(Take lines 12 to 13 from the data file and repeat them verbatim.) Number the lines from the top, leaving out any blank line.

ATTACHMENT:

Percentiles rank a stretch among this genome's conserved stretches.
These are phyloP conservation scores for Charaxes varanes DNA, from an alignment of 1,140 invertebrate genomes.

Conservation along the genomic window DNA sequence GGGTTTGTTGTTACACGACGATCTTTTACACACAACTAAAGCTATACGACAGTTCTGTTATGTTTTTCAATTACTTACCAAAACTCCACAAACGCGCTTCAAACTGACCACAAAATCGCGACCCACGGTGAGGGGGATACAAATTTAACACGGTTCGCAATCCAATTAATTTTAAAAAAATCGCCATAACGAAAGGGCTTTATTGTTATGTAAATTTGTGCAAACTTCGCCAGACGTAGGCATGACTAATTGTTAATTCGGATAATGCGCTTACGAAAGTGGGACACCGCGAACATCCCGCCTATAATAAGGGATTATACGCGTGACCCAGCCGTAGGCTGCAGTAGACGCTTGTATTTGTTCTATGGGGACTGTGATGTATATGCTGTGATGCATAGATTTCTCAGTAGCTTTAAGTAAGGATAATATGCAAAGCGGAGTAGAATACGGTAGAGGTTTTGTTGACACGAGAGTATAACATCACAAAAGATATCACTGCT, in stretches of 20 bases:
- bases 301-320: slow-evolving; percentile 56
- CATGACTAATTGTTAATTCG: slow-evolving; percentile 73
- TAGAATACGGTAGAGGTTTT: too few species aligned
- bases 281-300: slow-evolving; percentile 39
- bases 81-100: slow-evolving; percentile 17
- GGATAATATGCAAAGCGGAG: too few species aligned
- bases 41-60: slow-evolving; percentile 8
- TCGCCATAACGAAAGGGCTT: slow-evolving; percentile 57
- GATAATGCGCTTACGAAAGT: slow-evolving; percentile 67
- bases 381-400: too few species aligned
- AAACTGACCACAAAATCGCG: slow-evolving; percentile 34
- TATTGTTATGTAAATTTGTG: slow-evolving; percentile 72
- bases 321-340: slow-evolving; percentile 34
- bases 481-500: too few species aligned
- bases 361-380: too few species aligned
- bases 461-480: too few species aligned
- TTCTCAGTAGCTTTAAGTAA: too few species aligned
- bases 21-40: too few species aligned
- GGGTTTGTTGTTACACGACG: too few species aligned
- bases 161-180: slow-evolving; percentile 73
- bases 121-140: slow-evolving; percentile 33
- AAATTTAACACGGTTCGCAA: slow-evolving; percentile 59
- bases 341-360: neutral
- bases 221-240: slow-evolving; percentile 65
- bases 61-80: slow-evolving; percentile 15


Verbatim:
- GATAATGCGCTTACGAAAGT: slow-evolving; percentile 67
- bases 381-400: too few species aligned